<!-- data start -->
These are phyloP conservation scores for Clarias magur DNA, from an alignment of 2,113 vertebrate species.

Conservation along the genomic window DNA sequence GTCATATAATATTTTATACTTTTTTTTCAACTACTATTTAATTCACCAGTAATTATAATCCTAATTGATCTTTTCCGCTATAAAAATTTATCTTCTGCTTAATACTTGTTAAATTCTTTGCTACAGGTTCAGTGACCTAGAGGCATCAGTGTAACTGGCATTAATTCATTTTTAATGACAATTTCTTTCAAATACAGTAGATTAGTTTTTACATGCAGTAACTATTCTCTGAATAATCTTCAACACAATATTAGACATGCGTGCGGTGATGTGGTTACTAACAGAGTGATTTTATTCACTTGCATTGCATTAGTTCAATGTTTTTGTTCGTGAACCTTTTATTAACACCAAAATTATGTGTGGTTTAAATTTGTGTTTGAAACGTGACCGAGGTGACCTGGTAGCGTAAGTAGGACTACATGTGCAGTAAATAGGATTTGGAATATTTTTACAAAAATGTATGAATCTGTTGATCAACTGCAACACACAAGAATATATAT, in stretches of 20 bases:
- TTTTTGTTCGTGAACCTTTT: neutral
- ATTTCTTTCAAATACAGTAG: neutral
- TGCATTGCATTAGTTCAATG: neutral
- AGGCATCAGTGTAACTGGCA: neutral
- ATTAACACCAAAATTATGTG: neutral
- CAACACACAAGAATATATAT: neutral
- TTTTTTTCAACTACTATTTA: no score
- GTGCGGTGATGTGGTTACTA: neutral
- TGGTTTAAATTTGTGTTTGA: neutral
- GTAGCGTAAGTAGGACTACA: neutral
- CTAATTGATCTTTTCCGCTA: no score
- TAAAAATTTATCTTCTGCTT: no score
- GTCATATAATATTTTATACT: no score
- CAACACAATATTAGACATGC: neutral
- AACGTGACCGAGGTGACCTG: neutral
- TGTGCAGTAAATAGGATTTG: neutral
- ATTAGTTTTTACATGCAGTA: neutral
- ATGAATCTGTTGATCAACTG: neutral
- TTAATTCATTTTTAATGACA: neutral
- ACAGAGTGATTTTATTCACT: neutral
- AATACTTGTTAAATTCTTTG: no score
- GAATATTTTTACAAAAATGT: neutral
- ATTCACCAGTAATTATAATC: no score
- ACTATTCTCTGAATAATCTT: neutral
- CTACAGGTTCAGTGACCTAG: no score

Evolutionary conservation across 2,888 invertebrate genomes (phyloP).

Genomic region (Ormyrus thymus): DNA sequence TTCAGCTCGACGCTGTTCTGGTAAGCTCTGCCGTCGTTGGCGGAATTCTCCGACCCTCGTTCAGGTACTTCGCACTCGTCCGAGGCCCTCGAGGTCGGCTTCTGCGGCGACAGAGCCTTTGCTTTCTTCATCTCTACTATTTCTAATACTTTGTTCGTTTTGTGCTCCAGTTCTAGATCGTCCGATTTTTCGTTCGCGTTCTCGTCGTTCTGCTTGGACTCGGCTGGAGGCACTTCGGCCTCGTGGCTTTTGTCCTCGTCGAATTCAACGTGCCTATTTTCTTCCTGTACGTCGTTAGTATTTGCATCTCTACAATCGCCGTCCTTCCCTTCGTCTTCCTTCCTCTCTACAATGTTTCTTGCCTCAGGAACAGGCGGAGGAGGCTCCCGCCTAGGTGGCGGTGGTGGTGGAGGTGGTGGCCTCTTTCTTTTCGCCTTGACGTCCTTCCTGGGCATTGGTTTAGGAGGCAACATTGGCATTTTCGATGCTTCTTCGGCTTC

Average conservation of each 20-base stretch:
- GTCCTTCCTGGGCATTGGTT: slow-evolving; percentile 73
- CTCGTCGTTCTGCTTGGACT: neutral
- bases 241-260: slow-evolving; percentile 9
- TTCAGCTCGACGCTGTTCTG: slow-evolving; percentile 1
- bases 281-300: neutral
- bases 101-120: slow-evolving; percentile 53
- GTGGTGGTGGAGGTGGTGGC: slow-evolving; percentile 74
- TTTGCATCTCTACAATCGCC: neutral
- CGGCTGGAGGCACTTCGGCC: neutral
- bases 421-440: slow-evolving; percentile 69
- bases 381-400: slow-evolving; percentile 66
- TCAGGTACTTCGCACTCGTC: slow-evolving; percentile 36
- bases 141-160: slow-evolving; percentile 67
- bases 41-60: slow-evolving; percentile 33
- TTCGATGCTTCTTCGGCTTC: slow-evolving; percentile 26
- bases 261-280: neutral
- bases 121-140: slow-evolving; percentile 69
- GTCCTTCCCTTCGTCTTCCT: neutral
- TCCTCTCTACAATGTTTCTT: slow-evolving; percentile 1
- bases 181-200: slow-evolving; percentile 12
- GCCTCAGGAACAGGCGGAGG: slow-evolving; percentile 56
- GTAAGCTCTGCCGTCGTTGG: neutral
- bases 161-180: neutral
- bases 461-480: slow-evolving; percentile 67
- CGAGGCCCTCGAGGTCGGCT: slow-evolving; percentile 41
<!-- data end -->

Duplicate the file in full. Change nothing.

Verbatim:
These are phyloP conservation scores for Clarias magur DNA, from an alignment of 2,113 vertebrate species.

Conservation along the genomic window DNA sequence GTCATATAATATTTTATACTTTTTTTTCAACTACTATTTAATTCACCAGTAATTATAATCCTAATTGATCTTTTCCGCTATAAAAATTTATCTTCTGCTTAATACTTGTTAAATTCTTTGCTACAGGTTCAGTGACCTAGAGGCATCAGTGTAACTGGCATTAATTCATTTTTAATGACAATTTCTTTCAAATACAGTAGATTAGTTTTTACATGCAGTAACTATTCTCTGAATAATCTTCAACACAATATTAGACATGCGTGCGGTGATGTGGTTACTAACAGAGTGATTTTATTCACTTGCATTGCATTAGTTCAATGTTTTTGTTCGTGAACCTTTTATTAACACCAAAATTATGTGTGGTTTAAATTTGTGTTTGAAACGTGACCGAGGTGACCTGGTAGCGTAAGTAGGACTACATGTGCAGTAAATAGGATTTGGAATATTTTTACAAAAATGTATGAATCTGTTGATCAACTGCAACACACAAGAATATATAT, in stretches of 20 bases:
- TTTTTGTTCGTGAACCTTTT: neutral
- ATTTCTTTCAAATACAGTAG: neutral
- TGCATTGCATTAGTTCAATG: neutral
- AGGCATCAGTGTAACTGGCA: neutral
- ATTAACACCAAAATTATGTG: neutral
- CAACACACAAGAATATATAT: neutral
- TTTTTTTCAACTACTATTTA: no score
- GTGCGGTGATGTGGTTACTA: neutral
- TGGTTTAAATTTGTGTTTGA: neutral
- GTAGCGTAAGTAGGACTACA: neutral
- CTAATTGATCTTTTCCGCTA: no score
- TAAAAATTTATCTTCTGCTT: no score
- GTCATATAATATTTTATACT: no score
- CAACACAATATTAGACATGC: neutral
- AACGTGACCGAGGTGACCTG: neutral
- TGTGCAGTAAATAGGATTTG: neutral
- ATTAGTTTTTACATGCAGTA: neutral
- ATGAATCTGTTGATCAACTG: neutral
- TTAATTCATTTTTAATGACA: neutral
- ACAGAGTGATTTTATTCACT: neutral
- AATACTTGTTAAATTCTTTG: no score
- GAATATTTTTACAAAAATGT: neutral
- ATTCACCAGTAATTATAATC: no score
- ACTATTCTCTGAATAATCTT: neutral
- CTACAGGTTCAGTGACCTAG: no score

Evolutionary conservation across 2,888 invertebrate genomes (phyloP).

Genomic region (Ormyrus thymus): DNA sequence TTCAGCTCGACGCTGTTCTGGTAAGCTCTGCCGTCGTTGGCGGAATTCTCCGACCCTCGTTCAGGTACTTCGCACTCGTCCGAGGCCCTCGAGGTCGGCTTCTGCGGCGACAGAGCCTTTGCTTTCTTCATCTCTACTATTTCTAATACTTTGTTCGTTTTGTGCTCCAGTTCTAGATCGTCCGATTTTTCGTTCGCGTTCTCGTCGTTCTGCTTGGACTCGGCTGGAGGCACTTCGGCCTCGTGGCTTTTGTCCTCGTCGAATTCAACGTGCCTATTTTCTTCCTGTACGTCGTTAGTATTTGCATCTCTACAATCGCCGTCCTTCCCTTCGTCTTCCTTCCTCTCTACAATGTTTCTTGCCTCAGGAACAGGCGGAGGAGGCTCCCGCCTAGGTGGCGGTGGTGGTGGAGGTGGTGGCCTCTTTCTTTTCGCCTTGACGTCCTTCCTGGGCATTGGTTTAGGAGGCAACATTGGCATTTTCGATGCTTCTTCGGCTTC

Average conservation of each 20-base stretch:
- GTCCTTCCTGGGCATTGGTT: slow-evolving; percentile 73
- CTCGTCGTTCTGCTTGGACT: neutral
- bases 241-260: slow-evolving; percentile 9
- TTCAGCTCGACGCTGTTCTG: slow-evolving; percentile 1
- bases 281-300: neutral
- bases 101-120: slow-evolving; percentile 53
- GTGGTGGTGGAGGTGGTGGC: slow-evolving; percentile 74
- TTTGCATCTCTACAATCGCC: neutral
- CGGCTGGAGGCACTTCGGCC: neutral
- bases 421-440: slow-evolving; percentile 69
- bases 381-400: slow-evolving; percentile 66
- TCAGGTACTTCGCACTCGTC: slow-evolving; percentile 36
- bases 141-160: slow-evolving; percentile 67
- bases 41-60: slow-evolving; percentile 33
- TTCGATGCTTCTTCGGCTTC: slow-evolving; percentile 26
- bases 261-280: neutral
- bases 121-140: slow-evolving; percentile 69
- GTCCTTCCCTTCGTCTTCCT: neutral
- TCCTCTCTACAATGTTTCTT: slow-evolving; percentile 1
- bases 181-200: slow-evolving; percentile 12
- GCCTCAGGAACAGGCGGAGG: slow-evolving; percentile 56
- GTAAGCTCTGCCGTCGTTGG: neutral
- bases 161-180: neutral
- bases 461-480: slow-evolving; percentile 67
- CGAGGCCCTCGAGGTCGGCT: slow-evolving; percentile 41